In other words, the kids are bored. Not going to school is no longer any fun. And they aren't shy about letting me know.
The other day, while I attempted to neuter the stack of papers, mailers, statements, and assorted credit card offers that seems to double it's reproductive efforts during the night while the kids lounge in the living room. The day had started on the wrong foot, possibly even the entire leg. Before breakfast ended, petty arguments and whining had taken over all conversation. By the time I began filing away financial statements, my happy place wasn't answering my calls.
"Mom, I'm boooooooooooored!"
"What can I dooooooooo?"
I slam my binder shut and shove my chair back from the table, the legs squealing their protest on the linoleum.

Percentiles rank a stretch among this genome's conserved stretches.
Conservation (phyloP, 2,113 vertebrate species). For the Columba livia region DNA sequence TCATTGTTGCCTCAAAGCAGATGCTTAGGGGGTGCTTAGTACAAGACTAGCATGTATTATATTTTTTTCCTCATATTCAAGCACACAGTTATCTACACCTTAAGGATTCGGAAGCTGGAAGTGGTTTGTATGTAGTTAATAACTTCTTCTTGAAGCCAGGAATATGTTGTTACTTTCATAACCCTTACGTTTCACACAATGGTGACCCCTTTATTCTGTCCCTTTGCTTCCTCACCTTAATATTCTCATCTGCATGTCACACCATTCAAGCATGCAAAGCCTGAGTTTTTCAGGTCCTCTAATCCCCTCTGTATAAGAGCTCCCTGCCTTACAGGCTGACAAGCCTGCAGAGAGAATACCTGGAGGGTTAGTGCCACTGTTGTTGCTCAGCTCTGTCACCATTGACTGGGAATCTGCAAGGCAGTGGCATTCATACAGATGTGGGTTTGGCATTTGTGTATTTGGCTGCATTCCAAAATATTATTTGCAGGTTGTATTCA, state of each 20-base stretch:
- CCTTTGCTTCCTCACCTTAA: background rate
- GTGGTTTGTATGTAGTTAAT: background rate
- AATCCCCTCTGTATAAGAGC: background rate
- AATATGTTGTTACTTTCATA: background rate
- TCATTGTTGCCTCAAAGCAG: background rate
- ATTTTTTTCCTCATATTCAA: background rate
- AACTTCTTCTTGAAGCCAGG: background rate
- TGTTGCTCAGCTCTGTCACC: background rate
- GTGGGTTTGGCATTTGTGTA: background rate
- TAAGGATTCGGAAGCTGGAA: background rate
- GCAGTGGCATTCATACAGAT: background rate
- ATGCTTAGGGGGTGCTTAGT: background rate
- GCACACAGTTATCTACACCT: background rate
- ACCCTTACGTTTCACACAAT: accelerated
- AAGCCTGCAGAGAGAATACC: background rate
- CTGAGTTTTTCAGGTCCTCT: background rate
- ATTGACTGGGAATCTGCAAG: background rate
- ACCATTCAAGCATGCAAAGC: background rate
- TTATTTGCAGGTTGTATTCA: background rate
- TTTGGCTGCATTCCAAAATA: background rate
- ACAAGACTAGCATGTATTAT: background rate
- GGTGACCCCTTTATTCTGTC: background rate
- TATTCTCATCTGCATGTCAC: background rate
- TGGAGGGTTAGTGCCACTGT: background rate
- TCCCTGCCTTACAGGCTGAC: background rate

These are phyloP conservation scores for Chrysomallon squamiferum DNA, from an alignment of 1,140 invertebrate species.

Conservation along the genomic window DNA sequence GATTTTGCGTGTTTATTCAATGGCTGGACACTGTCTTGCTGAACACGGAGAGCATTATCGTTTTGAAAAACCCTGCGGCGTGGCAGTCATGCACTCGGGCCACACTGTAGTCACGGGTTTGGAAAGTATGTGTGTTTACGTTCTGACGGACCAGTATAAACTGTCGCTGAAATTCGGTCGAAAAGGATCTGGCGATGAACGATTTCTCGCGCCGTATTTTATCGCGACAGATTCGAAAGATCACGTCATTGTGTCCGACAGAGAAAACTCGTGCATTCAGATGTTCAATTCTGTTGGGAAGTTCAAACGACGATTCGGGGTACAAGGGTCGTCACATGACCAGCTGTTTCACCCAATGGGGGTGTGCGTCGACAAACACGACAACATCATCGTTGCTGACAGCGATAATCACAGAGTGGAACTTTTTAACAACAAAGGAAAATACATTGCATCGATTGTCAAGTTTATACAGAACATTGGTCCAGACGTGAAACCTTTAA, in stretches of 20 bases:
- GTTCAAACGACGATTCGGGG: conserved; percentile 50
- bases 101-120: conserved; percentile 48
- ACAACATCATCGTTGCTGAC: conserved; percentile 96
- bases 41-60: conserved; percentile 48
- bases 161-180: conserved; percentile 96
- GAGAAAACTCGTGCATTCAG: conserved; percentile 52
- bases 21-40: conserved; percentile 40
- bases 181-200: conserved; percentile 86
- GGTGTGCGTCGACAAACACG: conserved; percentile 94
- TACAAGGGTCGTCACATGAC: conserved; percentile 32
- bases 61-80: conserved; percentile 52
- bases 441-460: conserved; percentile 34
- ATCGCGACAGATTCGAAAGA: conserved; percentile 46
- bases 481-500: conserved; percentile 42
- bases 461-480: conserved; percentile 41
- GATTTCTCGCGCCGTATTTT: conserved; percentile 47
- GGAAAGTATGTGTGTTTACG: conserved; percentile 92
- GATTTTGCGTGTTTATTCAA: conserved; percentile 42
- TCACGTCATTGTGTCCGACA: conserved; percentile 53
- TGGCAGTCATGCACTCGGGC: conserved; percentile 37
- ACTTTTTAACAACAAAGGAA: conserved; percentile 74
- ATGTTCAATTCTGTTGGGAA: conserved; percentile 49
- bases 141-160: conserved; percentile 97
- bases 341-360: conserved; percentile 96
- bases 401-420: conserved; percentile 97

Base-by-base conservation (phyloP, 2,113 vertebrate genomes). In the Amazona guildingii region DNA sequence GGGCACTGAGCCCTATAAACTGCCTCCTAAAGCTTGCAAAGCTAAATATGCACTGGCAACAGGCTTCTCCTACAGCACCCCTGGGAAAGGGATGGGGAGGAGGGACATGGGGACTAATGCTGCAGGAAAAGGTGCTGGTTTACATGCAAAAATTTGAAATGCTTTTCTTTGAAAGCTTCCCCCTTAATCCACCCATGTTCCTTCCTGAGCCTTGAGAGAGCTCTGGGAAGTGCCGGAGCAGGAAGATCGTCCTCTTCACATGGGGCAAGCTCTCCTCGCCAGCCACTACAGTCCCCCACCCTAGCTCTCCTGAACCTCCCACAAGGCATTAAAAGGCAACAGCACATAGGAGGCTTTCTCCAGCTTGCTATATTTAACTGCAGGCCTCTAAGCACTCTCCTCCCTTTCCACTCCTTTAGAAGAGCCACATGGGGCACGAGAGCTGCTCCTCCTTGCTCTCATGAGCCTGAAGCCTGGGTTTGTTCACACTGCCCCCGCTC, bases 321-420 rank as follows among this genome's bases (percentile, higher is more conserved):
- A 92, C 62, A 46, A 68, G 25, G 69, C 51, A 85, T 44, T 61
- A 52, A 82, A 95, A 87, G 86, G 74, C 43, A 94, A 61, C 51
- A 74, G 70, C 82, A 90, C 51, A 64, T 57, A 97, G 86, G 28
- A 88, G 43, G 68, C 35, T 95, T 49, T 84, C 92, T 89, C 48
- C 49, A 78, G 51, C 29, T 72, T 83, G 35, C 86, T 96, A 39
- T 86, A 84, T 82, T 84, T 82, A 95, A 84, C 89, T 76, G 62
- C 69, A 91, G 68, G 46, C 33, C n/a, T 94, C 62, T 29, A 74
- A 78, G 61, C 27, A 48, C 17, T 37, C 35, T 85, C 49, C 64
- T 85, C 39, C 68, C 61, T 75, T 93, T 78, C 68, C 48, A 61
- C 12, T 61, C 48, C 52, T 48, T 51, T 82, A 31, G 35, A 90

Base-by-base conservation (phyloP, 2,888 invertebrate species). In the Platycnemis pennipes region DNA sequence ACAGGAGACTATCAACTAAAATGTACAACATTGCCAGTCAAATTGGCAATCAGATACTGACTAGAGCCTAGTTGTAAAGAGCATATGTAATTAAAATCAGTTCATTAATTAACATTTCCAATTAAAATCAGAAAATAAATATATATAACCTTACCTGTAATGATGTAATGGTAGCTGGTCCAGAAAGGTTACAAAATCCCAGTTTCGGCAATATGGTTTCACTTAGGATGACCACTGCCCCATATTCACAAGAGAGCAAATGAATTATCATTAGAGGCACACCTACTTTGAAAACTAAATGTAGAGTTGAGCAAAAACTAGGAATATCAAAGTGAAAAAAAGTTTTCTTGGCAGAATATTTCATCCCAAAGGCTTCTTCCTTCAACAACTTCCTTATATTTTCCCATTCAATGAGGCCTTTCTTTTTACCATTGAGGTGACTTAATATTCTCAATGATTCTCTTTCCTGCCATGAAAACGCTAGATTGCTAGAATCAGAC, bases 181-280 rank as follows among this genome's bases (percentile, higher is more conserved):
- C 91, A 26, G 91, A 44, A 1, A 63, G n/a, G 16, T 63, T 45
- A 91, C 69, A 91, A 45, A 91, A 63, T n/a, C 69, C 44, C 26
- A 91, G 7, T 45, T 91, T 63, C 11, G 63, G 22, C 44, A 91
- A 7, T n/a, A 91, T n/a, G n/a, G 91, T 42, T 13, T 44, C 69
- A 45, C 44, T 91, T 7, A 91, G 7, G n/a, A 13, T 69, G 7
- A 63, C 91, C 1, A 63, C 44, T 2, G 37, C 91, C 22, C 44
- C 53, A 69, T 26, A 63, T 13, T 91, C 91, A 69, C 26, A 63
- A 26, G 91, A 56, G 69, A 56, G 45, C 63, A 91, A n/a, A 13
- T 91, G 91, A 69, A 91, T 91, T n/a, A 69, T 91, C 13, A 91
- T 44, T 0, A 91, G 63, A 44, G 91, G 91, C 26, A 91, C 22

"No more!" I roar, sure my eyes are about to spout fire. "The next kid who even hints at having nothing to do, will make my head explode and then you'll be forced to clean my brains off the floor. Do I make myself clear?"
Two pairs of very wide eyes stare back at me, nods barely registering.
"If you need something to do, then go clean your room. Sweep the kitchen floor. Empty Baby's diapers. Pull the weeds out of the flower beds. I have no shortage of work to get done, so unless you would like to become indentured servants to a brain-splattered woman, then I suggest you Go. Find. Something."
They scurry from the room, blurs of blonde hair and flailing limbs, not sticking around to see if there's brain fluid leaking out of my ear. Returning the chair to it's designated spot, I continue my task in relative peace. And silence.
Maybe a little too much silence. Soon, the silence becomes the kind of quiet that all mothers fear. Once again leaving the mounds of randy tree fiber products unchaperoned, I seek out the children.
Well, at least they found something to do.